My story begins with MOPS (Mothers of Preschoolers). I so love this organization. We moved to a new city and state when my husband accepted a staff position at a church. I knew no one. At the time, most of my days were spent alone with my six-month old. Babies are precious, but eventually you crave a conversation with someone who can speak back to you. MOPS entered my life like a breath of fresh air. I was surrounded by women who understood exactly where I was coming from.

The next year, I got involved with my local MOPS leadership team. The year after that, I served as assistant coordinator. That summer, my friend and I traveled to the MOPS convention. It was fantastic. I was certain I wanted to come back the following year.

A few months later, MOPS hosted a twitter contest in which they gave away a free registration to the 2013 MOMcon convention. I entered, crossed my fingers, and won.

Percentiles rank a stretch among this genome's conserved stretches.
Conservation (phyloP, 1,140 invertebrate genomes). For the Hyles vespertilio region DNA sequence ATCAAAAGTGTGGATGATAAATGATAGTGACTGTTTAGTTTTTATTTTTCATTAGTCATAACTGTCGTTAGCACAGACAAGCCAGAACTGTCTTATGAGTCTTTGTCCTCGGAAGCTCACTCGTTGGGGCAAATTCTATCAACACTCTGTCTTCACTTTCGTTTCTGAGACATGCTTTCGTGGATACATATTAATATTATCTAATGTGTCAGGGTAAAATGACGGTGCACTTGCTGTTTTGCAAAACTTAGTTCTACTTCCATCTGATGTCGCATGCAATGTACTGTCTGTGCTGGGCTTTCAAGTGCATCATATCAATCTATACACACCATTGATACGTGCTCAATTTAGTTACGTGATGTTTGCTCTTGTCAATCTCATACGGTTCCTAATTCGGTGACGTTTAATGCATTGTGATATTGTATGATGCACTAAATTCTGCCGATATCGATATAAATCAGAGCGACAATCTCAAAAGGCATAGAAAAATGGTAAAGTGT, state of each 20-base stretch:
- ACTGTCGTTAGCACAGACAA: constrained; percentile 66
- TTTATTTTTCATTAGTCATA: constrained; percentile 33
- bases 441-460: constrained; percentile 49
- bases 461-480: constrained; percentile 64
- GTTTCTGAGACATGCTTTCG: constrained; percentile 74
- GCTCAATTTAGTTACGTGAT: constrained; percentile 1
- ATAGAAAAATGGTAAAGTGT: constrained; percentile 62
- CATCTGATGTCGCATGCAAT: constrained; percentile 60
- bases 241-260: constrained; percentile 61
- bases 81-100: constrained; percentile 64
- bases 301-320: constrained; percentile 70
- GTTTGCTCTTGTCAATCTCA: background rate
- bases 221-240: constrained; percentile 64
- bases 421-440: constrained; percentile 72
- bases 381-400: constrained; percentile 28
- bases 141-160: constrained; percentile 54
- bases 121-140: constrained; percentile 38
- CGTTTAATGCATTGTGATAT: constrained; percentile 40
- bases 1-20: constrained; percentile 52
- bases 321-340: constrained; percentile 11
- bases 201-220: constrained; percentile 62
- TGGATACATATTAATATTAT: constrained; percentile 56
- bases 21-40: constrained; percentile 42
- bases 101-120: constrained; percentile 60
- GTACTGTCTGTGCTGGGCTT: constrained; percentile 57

A few weeks later, MOPS mentioned they were looking for a MOMcon Crew - people who were willing to help promote the convention. The only stipulation: You had to already be registered for convention. Thanks to the contest, I was registered and more than excited to help spread the word.

A few weeks after that, we got an e-mail asking if anyone on the MOMcon Crew would be interested in writing an article for the MOPS blog about convention. (If there's one thing I love about as much as MOPS, it's writing). I submitted my article, "The Sisterhood of MOPS," and was thrilled when it was selected.